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Small-Scale Farmers In Borivali Demand Compensation For Damaged Crops Due To Heavy Rains In November

Even as the Maharashtra government is working out a plan to compensate farmers who suffered crop damage due to unseasonal rain and hail storms last week, owners of small farms in Mumbai are asking for similar damages. 

Farmers who maintain small vegetable and paddy farms in Manori, Culvem, and Gorai villages, which fall under Borivali taluka, said their crops were damaged in the heavy rains on November 27. They said they have approached the office of Tahsildar, an unit officer under the district collector, for compensation but have received no assurance or help.

Govt does’t recognise agriculture as an occupation in Mumbai city limits

Ironically, some of them are certified as farmers though the government does not recognise agriculture as an occupation in Mumbai city limits. 

The family of Switsy Henriques, residents of Gorai village, received a certificate in October 2023 from the Borivali Tahsildar’s office, recognising them as farmers. “But when I went to the same office to find out what welfare schemes my family can apply for as farmers we were told that since the area is part of Mumbai the government does not recognise farming as a profession,” said Henriques.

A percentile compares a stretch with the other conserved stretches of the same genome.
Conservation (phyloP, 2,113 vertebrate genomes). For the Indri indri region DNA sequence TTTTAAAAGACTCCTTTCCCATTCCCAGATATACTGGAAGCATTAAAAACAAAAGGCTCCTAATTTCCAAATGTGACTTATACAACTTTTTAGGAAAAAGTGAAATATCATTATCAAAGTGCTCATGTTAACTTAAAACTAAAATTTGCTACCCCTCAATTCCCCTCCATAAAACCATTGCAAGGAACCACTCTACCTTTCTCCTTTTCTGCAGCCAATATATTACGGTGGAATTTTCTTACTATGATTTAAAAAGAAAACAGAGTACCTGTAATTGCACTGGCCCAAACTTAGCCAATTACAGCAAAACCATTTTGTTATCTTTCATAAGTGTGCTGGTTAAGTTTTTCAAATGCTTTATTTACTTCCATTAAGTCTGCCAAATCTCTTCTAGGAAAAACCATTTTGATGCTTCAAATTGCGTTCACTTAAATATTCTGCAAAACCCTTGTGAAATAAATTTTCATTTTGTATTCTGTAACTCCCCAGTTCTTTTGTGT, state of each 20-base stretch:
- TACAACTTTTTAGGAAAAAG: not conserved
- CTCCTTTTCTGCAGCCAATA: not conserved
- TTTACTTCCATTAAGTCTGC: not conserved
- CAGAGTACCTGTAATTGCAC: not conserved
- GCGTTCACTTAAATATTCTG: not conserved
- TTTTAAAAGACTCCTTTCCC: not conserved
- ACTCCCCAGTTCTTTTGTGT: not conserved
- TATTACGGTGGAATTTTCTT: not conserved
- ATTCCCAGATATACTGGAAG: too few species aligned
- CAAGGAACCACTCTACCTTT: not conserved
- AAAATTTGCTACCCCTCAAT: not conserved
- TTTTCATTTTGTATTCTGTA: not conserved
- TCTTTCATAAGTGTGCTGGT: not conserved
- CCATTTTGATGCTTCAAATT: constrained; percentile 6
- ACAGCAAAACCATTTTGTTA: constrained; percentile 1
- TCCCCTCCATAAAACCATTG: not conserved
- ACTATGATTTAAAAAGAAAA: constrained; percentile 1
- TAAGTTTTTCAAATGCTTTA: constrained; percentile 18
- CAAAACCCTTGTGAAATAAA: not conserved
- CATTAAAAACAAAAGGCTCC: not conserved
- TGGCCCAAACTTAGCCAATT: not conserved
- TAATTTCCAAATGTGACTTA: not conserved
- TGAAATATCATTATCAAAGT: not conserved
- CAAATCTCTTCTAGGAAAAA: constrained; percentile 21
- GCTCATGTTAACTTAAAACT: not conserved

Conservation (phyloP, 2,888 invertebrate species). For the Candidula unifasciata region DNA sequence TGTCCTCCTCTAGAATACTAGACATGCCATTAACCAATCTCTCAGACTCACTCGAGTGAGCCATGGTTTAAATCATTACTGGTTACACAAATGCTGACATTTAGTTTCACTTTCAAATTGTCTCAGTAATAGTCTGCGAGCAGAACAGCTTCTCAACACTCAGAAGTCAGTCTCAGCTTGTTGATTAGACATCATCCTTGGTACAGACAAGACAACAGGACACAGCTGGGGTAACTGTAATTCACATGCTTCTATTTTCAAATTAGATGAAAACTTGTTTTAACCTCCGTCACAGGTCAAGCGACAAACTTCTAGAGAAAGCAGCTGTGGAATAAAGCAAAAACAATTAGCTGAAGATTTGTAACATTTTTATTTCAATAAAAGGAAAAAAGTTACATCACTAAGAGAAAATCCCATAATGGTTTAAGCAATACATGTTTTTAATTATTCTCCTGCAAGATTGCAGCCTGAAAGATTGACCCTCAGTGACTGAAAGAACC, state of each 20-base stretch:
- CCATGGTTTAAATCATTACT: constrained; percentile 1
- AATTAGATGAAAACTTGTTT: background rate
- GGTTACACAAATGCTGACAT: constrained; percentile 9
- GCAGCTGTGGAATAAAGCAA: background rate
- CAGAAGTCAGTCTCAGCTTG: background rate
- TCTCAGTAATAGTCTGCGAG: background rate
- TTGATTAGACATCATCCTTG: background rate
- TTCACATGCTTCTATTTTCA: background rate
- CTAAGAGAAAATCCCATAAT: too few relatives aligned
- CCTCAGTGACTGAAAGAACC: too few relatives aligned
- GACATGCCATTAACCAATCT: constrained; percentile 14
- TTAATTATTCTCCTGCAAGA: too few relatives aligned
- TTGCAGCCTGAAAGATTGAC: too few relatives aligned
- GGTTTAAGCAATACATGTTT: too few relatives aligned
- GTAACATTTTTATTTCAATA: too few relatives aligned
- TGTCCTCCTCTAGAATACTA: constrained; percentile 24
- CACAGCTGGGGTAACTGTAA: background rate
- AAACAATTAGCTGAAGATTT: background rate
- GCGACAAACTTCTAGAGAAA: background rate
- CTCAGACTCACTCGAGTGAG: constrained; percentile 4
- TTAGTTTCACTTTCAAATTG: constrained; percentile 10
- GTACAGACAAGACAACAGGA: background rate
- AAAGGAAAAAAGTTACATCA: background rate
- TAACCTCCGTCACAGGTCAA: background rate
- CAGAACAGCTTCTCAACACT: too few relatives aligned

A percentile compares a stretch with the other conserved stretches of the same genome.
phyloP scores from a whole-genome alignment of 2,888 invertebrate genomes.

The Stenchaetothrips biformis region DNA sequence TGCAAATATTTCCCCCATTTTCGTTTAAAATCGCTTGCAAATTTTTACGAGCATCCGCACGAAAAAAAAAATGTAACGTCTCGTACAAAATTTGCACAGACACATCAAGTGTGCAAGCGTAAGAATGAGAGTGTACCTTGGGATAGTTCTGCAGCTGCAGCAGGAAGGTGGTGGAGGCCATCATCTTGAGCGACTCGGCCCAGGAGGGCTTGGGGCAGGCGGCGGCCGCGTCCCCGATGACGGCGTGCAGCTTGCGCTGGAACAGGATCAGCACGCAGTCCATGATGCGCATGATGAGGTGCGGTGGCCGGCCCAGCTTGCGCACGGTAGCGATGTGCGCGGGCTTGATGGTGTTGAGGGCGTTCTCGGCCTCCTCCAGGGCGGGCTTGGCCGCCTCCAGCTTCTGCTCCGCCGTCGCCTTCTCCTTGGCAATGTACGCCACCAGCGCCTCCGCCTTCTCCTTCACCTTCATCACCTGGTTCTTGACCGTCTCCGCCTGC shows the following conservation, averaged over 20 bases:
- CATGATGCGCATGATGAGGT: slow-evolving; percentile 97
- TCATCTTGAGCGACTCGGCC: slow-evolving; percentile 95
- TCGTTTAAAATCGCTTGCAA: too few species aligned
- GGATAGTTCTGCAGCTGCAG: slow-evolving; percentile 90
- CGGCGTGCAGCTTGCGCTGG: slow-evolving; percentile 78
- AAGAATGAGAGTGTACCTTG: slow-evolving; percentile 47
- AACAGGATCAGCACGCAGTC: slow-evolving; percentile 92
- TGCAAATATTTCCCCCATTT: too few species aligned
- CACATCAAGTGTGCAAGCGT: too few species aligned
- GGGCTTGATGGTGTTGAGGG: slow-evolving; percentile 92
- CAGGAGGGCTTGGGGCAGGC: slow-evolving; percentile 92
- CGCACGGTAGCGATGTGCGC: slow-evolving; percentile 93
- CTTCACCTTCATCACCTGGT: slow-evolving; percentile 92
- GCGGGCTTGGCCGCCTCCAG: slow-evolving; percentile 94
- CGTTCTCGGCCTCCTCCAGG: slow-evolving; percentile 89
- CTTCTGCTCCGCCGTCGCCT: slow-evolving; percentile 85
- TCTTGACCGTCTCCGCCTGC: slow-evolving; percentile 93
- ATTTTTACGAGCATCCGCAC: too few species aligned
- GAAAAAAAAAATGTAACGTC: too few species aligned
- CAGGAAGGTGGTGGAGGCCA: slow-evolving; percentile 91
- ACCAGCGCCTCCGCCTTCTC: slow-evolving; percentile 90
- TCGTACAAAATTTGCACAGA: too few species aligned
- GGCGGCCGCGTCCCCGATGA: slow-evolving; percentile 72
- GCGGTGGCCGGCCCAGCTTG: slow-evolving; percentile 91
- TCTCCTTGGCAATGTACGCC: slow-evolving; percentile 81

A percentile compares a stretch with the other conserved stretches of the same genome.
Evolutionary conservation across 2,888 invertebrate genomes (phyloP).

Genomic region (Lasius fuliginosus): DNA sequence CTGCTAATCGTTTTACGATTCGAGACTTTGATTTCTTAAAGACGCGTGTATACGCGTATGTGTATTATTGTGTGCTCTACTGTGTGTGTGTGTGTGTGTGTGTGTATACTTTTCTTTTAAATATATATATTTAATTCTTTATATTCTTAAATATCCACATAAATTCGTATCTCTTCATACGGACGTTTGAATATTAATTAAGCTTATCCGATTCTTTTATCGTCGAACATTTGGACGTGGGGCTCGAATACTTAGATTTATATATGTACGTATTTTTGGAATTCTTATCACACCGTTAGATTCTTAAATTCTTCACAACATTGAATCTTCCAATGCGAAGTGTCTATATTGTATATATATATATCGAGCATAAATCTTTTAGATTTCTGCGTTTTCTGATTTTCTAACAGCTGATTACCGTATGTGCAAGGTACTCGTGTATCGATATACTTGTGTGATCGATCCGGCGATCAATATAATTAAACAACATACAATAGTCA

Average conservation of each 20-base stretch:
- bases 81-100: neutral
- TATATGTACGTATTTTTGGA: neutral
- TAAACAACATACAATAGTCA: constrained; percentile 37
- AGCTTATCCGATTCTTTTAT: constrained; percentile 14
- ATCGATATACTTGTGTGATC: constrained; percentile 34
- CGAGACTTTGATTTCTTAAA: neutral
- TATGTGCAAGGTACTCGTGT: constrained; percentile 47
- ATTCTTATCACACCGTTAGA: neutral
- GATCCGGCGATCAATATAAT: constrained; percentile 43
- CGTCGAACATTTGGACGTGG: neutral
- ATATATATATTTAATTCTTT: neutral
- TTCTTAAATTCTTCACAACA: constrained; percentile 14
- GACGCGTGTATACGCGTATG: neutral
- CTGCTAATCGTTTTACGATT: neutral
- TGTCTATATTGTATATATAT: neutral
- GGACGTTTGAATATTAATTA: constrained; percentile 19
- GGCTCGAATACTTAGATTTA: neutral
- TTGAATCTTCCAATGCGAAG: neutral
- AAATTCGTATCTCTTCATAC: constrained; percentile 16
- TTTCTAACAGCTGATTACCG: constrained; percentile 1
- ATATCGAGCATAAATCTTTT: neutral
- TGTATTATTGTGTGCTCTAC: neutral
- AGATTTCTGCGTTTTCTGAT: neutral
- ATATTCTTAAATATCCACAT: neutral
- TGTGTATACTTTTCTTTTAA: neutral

Recently, a group of local farmers set up an association called the Gorai Shetkari Vikas Sanghatna to voice their demands to be recognised as farmers so that they can avail of government schemes, including crop damage compensation, fertilizer subsidies, and reduced tariff on electricity for water pumps. The group has around 100 members in Gorai village and are enrolling farmers from Manori and Culvem.

Desmond Paul, secretary of the Sanghatna, said, “Our families have been doing farming for donkey’s years but have been overlooked by the government.” Paul, whose family grows rice, sweet potatoes, tomatoes and other produce for their own use and for sale in the city, added, “There was no organisation or association to tell the government that we farmers exist.”

“There is no one to hear us”

The lack of recognition as farmers by the government is frustrating, said Dejina Prabhu, a resident of Gorai  “There is no one to hear us. My family thinks it is a waste of time to engage with the government agencies on the issue. There is no one fighting for us,” said Prabhu. 

Farmers in the three villages are not the ‘urban farmers’ feted in cities like New York for turning abandoned or vacant plots into vegetable and fruit farms, but have been cultivators for generations. 

Prabhu’s family, for instance, has been farmers for generations, growing rice and vegetables like cabbage, brinjal, cauliflower, and other vegetables on their farm.  “I feel, obviously, when it comes to farming the government gives support. We have been deprived of these facilities for ages. This is unfair,” said Prabhu.

Anger among residents

Residents are angry about the government’s lack of clarity on their status as farmers. Henriques’ mother-in-law, Annie, recently received a certificate that recognises her as a farmer.

The family grows Alphonso mangoes and vegetables like tomato, chillies, and lady’s fingers on their one-and-half acre plot in Gorai.